More blog posts next week. Keep us bookmarked and join the conversation!

Morning Must Reads: Recovery Act Turns 3 and the Student Loan Debt Bomb

Three years have passed since the passage of the American Recovery and Reinvestment Act. Michael Linden of the Center for American Progress explains the impact of the Recovery Act on the economy. 

 

On the state budget, WITF shares a link to help you estimate the impact of cuts to education spending in your area.

End of Mortgage Assistance Could Undermine Economic Recovery

Economic forecasters predicting strong economic growth in the next several years rest those hopes on a robust recovery in residential construction. In light of that, The Philadelphia Inquirer has some troubling news this morning in a story about a surge in foreclosure filings over the last 12 months.

The rise in foreclosure filings may be the result of lenders moving forward with long planned foreclosures rather than a worsening of economic conditions. More troubling is the rise in 90-day delinquencies, which could be the result of the end of Pennsylvania's Homeowners Emergency Mortgage Assistance Program (HEMAP). The permanent end to HEMAP also means rising costs for future taxpayers.

Morning Must Reads: Unemployment Benefits Extended, Prevailing Wage Change Stalls and Running Government Like a Business

What a difference an election year makes. Last year was full of pointless brinksmanship over federal policy issues that will take several decades to solve. Those battles at times looked like they threatened the near term health of the economy.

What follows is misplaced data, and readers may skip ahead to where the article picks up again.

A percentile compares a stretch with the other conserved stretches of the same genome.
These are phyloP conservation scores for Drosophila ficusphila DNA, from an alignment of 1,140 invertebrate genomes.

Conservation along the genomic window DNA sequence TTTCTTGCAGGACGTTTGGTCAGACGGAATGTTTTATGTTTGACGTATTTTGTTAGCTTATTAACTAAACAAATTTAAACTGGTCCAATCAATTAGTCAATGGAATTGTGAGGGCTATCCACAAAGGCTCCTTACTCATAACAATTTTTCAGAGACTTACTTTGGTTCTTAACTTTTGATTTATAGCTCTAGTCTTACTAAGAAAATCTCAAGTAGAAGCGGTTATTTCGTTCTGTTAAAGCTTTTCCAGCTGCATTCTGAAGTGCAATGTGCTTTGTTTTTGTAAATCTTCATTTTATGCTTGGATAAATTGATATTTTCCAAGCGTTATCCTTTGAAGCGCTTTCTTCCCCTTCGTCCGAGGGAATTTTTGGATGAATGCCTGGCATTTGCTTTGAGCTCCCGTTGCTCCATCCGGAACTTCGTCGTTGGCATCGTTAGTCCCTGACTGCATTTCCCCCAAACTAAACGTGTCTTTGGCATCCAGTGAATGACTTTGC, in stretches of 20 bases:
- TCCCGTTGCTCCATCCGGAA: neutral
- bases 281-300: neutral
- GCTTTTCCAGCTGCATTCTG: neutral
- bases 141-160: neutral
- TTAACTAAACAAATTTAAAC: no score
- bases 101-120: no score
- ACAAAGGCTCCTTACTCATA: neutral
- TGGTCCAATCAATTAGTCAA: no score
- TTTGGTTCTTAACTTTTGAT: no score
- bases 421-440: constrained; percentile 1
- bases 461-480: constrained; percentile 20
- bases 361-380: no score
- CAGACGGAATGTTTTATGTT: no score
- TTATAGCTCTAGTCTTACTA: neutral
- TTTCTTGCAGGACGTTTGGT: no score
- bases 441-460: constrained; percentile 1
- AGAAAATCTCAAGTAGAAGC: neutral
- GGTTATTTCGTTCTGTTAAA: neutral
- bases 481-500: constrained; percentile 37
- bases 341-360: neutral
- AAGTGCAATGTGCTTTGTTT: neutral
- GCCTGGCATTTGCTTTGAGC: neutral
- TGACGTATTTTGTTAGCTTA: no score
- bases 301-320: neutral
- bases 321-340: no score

The New Year is shaping up to be very different. The New York Times reports this morning that a deal has been struck to extend the payroll tax reduction and extended unemployment benefits through the end of the year. Tentatively, it looks as if efforts to weaken the unemployment insurance system have been blocked. Both the payroll tax reduction and extended unemployment benefits were set to expire at the end of February, and the failure to extend them was on most economists' lists of things that could weaken the economy in 2012.

Third and State This Week: The Governor's Budget, Marcellus Shale and Unemployment

This week, we blogged about the Governor's new budget proposal, the passage of a Marcellus Shale package, private-sector job growth, and more.

IN CASE YOU MISSED IT

  • Governor Corbett released his 2012-13 state budget this week. Sharon Ward shared her op-ed on the Governor's budget proposal, and Chris Lilienthal highlighted key points from the Pennsylvania Budget and Policy Center's analysis of the budget.
  • On the Marcellus Shale, Michael Wood blogged about the Legislature's passage of a shale package, including a drilling fee that has one of the lowest rates in the nation.
  • On jobs and the economy, Mark Price compared claims linking private-sector job growth to 2011 state tax and spending policy with a rooster taking credit for the sunrise.
  • And in the Morning Must Reads this week, Mark Price shared news reports on how charter schools are putting a drain on school district budgets, what to expect on Budget Day, movement on state legislation that would enable 17,000 Pennsylvania workers to qualify for federally-funded unemployment insurance, and efforts in Washington to weaken extended unemployment benefits.

More blog posts next week. Keep us bookmarked and join the conversation!